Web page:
Nora wouldn’t look at Charlie.
He couldn’t know how the wind screaming at the corners of the house had already torn the shutters off her. She couldn’t let him see what kind of mess she was.
Charlie typed and tapped on his laptop, inputting the ingredients in the fridge in hopes of finding a recipe they could make since the trip they’d planned to the grocery store now seemed unwise.
“Do we have basil?” Charlie asked from the table.
Nora scrubbed at the tea stains in her mug. Without turning from the sink, she answered, “Yes, but not fresh, just the jar kind. Whatever that container is called, I dunno.”
Even without looking, she knew how he was nodding and diving back into typing. She kept scrubbing.
“How about goat cheese?” he asked.
She shook her head. “Some kind of cheese. Not goat. My parents are too straight-laced for goat cheese.”
Charlie laughed. “Not crunchy enough, eh?”
Her parents wouldn’t be happy that she hadn’t told them Charlie was visiting while they were away on their getaway weekend. She hadn’t wanted to tell them he’d be staying the night. Now, at least if they found out, she could say he stayed the night because it wasn’t safe to drive home through the storm.
Should have planned better, she could hear her mother tsk.
Her shoulders hunched as the sense of the wind banshee outside seeped into the kitchen, as if that would ward off the bad thoughts.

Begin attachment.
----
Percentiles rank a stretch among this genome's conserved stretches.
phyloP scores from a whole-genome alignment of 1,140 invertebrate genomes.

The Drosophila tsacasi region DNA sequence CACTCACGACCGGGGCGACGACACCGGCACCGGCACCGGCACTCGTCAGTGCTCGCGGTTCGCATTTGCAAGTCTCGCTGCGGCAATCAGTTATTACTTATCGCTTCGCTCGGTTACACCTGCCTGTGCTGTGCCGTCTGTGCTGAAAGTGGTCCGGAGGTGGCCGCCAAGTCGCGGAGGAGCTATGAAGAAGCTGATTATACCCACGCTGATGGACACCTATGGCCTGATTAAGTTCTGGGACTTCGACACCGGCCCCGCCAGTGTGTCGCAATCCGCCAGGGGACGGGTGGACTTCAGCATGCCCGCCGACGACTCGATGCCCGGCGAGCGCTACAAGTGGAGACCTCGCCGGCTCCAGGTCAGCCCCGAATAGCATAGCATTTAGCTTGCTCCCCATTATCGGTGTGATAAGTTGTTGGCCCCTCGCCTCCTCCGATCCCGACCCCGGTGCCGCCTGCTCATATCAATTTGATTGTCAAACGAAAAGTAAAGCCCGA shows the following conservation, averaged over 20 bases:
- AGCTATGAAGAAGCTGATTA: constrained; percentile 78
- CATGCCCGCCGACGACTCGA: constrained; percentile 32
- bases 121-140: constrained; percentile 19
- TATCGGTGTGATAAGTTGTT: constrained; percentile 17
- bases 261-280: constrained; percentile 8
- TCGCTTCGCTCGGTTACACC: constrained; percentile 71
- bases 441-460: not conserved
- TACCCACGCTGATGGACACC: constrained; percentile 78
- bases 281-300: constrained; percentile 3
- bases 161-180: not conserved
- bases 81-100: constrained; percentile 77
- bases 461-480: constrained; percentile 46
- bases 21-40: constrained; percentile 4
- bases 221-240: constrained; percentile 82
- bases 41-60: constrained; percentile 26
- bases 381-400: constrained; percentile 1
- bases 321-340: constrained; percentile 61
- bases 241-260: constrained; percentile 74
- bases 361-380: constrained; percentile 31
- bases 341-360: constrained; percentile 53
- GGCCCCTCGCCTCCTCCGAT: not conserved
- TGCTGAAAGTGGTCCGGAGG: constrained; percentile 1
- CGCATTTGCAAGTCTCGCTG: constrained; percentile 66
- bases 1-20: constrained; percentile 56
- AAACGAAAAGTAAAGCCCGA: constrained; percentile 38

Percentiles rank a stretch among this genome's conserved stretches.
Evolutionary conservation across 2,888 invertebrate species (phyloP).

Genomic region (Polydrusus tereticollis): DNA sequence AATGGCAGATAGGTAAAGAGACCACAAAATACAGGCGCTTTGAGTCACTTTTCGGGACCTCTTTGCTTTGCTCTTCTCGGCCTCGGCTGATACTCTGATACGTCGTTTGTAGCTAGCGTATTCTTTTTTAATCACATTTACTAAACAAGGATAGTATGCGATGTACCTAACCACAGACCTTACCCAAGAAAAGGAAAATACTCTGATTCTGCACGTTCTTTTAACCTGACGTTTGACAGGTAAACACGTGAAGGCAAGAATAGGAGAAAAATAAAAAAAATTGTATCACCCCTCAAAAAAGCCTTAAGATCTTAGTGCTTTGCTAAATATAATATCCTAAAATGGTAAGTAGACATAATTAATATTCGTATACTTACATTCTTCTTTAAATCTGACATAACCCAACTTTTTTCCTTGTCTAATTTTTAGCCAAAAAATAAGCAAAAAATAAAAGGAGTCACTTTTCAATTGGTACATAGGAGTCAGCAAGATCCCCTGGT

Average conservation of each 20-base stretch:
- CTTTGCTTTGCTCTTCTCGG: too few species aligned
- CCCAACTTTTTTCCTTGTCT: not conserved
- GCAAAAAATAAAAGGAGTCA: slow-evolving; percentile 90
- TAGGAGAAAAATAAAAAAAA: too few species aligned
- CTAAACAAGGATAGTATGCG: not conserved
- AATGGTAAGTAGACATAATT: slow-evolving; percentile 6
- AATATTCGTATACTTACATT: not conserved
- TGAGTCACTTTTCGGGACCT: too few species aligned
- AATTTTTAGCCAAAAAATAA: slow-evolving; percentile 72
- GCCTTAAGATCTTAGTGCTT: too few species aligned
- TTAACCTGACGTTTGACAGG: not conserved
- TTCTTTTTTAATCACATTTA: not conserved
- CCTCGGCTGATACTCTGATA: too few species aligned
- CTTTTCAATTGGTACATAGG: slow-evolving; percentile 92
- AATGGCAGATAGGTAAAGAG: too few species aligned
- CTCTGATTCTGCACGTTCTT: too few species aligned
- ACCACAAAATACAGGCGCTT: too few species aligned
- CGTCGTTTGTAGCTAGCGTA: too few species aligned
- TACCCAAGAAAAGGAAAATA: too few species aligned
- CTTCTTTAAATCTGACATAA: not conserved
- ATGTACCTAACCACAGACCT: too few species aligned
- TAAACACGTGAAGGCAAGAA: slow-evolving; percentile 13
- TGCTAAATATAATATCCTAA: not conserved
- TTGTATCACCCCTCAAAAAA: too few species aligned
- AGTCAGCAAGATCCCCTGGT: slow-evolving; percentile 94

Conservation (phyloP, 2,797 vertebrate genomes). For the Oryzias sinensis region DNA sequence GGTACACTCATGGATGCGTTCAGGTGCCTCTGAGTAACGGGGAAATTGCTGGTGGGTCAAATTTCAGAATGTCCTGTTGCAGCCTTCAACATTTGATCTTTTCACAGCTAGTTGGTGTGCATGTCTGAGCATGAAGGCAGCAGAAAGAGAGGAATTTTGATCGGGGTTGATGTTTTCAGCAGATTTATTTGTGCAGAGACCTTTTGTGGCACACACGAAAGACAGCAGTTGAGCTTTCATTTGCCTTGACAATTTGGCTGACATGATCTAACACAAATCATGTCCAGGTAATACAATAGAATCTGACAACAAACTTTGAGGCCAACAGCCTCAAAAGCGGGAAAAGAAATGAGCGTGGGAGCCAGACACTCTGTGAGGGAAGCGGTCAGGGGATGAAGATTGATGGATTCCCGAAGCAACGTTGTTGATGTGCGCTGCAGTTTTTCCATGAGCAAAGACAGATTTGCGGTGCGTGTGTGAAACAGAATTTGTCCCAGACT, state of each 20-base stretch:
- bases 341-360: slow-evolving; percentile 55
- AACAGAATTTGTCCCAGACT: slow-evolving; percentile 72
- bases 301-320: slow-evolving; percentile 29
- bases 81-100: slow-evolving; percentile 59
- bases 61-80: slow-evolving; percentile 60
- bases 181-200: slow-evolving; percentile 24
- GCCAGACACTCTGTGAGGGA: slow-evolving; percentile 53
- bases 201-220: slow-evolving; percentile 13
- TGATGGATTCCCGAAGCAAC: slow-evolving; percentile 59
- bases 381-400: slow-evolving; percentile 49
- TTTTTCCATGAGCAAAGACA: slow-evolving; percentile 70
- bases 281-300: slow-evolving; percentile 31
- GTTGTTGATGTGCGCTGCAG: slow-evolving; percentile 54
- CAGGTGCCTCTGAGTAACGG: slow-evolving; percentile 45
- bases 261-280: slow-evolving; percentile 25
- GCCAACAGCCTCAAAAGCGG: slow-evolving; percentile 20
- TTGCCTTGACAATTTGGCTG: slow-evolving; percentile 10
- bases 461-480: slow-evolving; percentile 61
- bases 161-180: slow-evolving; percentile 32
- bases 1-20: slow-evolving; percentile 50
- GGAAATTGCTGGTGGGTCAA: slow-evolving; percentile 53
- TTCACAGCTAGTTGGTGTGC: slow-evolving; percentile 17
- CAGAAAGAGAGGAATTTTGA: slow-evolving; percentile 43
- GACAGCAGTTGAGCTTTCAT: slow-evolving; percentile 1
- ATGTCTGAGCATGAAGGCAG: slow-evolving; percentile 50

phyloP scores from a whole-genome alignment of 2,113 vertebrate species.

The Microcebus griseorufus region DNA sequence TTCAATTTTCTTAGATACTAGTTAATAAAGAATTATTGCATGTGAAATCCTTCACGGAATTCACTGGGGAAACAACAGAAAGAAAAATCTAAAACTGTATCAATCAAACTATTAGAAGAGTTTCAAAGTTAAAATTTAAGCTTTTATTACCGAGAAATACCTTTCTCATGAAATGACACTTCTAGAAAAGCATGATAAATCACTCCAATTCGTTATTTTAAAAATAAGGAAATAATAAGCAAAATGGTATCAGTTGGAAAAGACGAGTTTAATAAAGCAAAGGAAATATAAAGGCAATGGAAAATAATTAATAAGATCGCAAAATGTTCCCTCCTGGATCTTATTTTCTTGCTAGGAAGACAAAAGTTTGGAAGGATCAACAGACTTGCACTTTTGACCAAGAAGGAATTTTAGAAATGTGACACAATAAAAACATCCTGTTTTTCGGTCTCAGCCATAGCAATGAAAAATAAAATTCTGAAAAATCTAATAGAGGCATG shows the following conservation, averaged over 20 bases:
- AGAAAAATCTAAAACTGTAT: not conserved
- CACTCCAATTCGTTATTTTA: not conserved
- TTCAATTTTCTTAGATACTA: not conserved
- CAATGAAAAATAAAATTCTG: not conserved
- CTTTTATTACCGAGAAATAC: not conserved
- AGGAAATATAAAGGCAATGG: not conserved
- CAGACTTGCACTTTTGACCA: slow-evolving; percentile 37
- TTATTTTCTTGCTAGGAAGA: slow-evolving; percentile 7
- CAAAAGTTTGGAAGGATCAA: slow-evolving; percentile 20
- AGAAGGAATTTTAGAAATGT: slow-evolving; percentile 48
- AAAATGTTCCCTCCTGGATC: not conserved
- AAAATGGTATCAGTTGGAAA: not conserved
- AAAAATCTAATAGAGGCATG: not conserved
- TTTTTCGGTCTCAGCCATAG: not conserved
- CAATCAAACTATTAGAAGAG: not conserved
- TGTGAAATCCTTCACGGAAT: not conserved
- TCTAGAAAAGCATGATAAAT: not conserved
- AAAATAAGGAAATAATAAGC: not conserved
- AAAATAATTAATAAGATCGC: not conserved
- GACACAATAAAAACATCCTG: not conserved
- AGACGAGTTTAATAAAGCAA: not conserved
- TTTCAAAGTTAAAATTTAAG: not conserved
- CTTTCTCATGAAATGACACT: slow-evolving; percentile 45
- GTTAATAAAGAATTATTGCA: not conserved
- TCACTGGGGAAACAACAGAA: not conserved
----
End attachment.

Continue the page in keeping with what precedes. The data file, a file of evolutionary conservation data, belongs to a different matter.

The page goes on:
She startled and looked round. She didn’t meet his eye, but she could tell he was looking at her.
“You okay, sweetheart?”
The concern in his voice thumped into her chest. She ducked back to the dishes. “Yeah, of course.”
He padded across the linoleum to her in his sock feet. “I’m sorry, hon, you just don’t seem like you’re okay.”
His hand on her arm was aflame. With the hand in place on one side, he leaned around the other side of her to kiss her cheek. “Are you cold? Do you want a sweater or something?”
“I’m okay.” She nudged her shoulder against his chest. “Did you find a recipe we can cook, or is it just a a free-for-all of what we can throw into eggs?”
Before he answered, thunder rumbled like distant traffic. She tensed. He brought his free hand up so he could rub both her shoulders.
“You’re tense,” he observed.
She dumped the dregs of water out of the tea mug, then stood still.
“If something’s wrong, please tell me.”
She stared out the window. This time, she caught the flash of jagged lightning scoring the horizon. She held her breath, counting.
When the thunder rolled in, she sank backwards into Charlie’s arms. “I’ve got you,” he said softly.
“It’s so silly,” she said at last.
“What is?” Charlie asked gently.
“I – well, I hate storms. I hate the lightning, I hate the thunder, I hate the wind and rain that come with them. I have since I was a little girl and I hate that I haven’t grown out of it.”
She waited for him to respond, but he just held her.
“It’s childish and I didn’t want to admit it.”
“You’re allowed to not like storms,” Charlie said. “I appreciate you sharing that with me.”
She counted the next lightning strike to its boom of thunder.
“I used to get laughed at for how much I hated storms.” She took several deep breaths. “It doesn’t seem silly to you?”
He led her to the sliding glass door where they could get the full effect when the lightning slalomed down through the electrified air toward the ground. “Does it reverberate in your chest too? I hate that, when it’s thunder, or the bass is up loud at a concert, or a jet goes overhead.”
She relaxed against him. “I can’t keep from watching. I have to know. I have to see it happen.”
He kissed her hair, wrapping his arms around her. “Well then I’ll watch with you.”